For his DJing there was only one word – uncompromising. Though a whole generation of New York DJs were inspired by Larry Levan, Adam embodied his friend Levan’s wonderful stubbornness like no other. When the crowd was right he was happy to whisk them up and away, but if the dancers fell short of his strict standards of commitment, he preferred to clear the floor with purist selections or wilful strangeness, and as he did so you couldn’t help but listen transfixed. ‘The best sets are where you really care about every choice you make, but you also don’t give a fuck,’ he insisted. He wanted to be buried with his records, not for sentimental reasons, but because he could never trust anyone else to take good enough care of them.
I remember partying with him on my last night as a New Yorker, topped off with Danny Tenaglia at Twilo, who ended on some 30-minute prog-rock album track. The song finished, the lights came up and Danny waved. Adam shouted up, ‘The other side’s better.’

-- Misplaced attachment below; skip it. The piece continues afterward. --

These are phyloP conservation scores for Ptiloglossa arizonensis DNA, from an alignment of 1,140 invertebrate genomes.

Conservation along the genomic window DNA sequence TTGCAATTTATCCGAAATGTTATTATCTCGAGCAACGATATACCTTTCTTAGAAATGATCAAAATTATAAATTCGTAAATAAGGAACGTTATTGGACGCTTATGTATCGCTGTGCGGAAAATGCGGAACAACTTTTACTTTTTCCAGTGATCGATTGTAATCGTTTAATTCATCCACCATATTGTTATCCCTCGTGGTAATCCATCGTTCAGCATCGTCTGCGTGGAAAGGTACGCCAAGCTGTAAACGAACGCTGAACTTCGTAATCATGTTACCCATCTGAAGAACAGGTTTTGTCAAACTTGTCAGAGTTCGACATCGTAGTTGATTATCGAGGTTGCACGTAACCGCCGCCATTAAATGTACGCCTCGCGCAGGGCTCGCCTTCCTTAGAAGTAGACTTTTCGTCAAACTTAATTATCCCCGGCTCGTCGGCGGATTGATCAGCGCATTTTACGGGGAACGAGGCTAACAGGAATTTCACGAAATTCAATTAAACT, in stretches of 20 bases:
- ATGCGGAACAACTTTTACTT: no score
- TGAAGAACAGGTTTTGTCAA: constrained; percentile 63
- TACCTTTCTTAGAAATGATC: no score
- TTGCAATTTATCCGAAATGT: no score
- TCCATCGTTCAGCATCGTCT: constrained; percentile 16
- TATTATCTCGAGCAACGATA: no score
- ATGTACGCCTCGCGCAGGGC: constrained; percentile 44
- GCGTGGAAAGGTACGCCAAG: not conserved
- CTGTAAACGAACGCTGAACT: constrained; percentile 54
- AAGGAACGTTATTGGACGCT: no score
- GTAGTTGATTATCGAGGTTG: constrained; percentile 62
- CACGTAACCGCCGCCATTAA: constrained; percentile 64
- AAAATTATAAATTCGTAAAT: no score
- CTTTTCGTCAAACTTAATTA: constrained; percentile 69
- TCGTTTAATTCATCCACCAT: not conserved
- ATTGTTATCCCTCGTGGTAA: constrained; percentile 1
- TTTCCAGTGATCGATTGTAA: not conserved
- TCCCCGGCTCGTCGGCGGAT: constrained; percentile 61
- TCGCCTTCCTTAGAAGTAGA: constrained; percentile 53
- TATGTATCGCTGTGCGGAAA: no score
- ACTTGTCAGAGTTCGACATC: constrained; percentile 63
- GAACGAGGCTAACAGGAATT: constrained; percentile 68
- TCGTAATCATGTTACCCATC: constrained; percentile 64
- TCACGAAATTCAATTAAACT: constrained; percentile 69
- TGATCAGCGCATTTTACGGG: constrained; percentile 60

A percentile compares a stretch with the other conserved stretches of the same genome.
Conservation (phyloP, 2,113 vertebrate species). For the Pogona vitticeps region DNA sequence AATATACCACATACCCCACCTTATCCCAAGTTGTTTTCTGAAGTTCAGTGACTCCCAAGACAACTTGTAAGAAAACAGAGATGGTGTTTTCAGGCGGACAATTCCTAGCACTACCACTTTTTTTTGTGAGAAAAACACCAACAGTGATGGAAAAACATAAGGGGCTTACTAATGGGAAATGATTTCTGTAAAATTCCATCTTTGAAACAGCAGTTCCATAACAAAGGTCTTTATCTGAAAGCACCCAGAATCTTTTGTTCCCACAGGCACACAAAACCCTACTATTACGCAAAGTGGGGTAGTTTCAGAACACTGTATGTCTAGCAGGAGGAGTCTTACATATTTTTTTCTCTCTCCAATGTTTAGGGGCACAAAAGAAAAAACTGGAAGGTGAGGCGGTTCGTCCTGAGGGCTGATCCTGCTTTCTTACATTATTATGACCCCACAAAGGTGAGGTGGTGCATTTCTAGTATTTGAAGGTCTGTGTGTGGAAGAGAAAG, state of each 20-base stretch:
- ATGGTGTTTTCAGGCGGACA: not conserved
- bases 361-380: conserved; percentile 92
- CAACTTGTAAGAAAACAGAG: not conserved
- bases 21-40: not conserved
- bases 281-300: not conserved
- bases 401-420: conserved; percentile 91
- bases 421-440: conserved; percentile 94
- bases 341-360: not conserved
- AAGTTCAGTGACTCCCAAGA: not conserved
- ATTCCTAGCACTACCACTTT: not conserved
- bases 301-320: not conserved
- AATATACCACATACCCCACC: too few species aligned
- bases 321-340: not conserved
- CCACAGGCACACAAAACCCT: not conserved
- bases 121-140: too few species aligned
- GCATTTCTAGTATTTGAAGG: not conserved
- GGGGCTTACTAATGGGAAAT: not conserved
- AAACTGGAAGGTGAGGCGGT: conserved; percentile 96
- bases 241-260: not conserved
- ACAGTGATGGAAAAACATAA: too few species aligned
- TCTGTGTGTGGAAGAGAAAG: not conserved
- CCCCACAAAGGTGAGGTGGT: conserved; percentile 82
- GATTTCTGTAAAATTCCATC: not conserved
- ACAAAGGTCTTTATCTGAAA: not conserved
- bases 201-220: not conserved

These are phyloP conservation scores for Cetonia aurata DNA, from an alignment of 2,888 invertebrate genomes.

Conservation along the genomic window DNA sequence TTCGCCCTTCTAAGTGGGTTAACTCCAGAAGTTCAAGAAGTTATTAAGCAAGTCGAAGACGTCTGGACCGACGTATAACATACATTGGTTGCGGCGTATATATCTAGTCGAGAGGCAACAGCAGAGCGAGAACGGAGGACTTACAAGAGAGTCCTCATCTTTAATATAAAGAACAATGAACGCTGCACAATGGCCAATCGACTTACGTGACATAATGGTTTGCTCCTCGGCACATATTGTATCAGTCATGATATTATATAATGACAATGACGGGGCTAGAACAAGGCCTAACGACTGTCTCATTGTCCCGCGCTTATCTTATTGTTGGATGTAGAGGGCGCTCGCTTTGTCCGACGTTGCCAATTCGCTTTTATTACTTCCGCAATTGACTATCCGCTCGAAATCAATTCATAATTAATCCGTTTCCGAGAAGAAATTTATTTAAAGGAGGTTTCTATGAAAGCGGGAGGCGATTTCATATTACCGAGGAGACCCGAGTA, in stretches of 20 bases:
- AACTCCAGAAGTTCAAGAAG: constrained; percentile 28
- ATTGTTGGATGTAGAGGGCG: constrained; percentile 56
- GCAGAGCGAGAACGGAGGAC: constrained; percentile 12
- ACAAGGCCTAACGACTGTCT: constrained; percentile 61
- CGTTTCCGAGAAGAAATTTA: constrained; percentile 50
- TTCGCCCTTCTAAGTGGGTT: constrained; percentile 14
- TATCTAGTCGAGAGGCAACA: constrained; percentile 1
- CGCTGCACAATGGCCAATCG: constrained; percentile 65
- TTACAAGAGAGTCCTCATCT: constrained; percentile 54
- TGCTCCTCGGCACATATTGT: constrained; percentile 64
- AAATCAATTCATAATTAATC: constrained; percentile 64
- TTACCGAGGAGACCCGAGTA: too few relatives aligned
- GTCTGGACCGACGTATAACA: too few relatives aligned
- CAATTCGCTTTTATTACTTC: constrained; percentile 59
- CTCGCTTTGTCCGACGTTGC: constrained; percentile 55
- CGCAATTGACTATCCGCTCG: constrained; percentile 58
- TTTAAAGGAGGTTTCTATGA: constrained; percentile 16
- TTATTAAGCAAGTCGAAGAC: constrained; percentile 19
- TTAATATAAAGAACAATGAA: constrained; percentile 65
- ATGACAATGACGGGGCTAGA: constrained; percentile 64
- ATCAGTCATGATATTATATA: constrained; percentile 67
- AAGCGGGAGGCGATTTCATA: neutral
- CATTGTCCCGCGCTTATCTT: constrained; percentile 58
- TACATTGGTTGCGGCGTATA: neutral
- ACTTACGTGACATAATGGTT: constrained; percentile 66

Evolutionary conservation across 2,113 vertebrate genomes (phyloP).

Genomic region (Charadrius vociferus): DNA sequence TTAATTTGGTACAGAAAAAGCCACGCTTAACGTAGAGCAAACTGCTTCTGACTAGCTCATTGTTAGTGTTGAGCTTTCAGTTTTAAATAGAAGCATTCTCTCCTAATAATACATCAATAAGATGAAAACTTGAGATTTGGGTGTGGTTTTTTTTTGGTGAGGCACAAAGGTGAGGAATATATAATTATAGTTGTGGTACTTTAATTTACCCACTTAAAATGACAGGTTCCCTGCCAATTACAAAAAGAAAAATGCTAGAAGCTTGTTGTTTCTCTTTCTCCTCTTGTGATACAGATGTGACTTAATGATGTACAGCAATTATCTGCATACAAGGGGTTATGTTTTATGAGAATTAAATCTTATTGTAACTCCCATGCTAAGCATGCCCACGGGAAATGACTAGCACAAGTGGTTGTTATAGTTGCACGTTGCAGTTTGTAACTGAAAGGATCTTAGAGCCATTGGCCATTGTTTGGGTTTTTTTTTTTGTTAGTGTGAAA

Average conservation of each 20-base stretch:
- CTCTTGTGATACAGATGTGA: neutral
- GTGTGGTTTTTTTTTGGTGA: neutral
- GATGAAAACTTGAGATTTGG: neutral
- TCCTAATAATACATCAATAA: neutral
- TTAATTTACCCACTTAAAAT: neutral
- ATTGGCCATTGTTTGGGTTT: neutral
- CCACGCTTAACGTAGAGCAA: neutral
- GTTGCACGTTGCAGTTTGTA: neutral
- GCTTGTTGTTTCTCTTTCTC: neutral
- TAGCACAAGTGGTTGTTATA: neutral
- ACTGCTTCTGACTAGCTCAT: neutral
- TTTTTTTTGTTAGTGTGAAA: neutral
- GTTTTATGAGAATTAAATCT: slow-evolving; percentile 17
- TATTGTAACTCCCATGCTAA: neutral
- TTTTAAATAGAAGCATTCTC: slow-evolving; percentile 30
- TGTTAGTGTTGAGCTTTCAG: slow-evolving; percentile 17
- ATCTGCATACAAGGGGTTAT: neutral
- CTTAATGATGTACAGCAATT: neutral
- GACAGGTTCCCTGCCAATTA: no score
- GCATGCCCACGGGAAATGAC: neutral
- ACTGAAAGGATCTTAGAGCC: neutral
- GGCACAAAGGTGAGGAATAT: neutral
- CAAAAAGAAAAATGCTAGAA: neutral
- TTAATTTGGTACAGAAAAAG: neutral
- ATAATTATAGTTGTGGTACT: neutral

There was the time he threw everyone out of his own house party for smoking, or the clone moustache he grew just to annoy his girlfriend. His ever-opulent neckwear. His impeccable Ross Allen impressions. Those slacks from the secret mod shop that were an inch too short and an inch too tight – no doubt on purpose. The Goldstone pose hardwired into my memory is his hunched Cheshire Cat snickering – probably over some phrase he’d just picked up from the Viz Profanisaurus, chewed over in scowling comedy Cockney.
As New York’s soul was scrubbed clean I worried about Adam: a polar bear watching the ice caps melt. What would he do when the East Village was finally sucked into America, when there was a flag on every house and all the dirty dive bars had been interior-designed into characterless lounges for rich-kids? On Bush’s election he made a real effort to move to London. When this didn’t work out he devoted himself to bringing back some much-needed sleaze to Gotham City.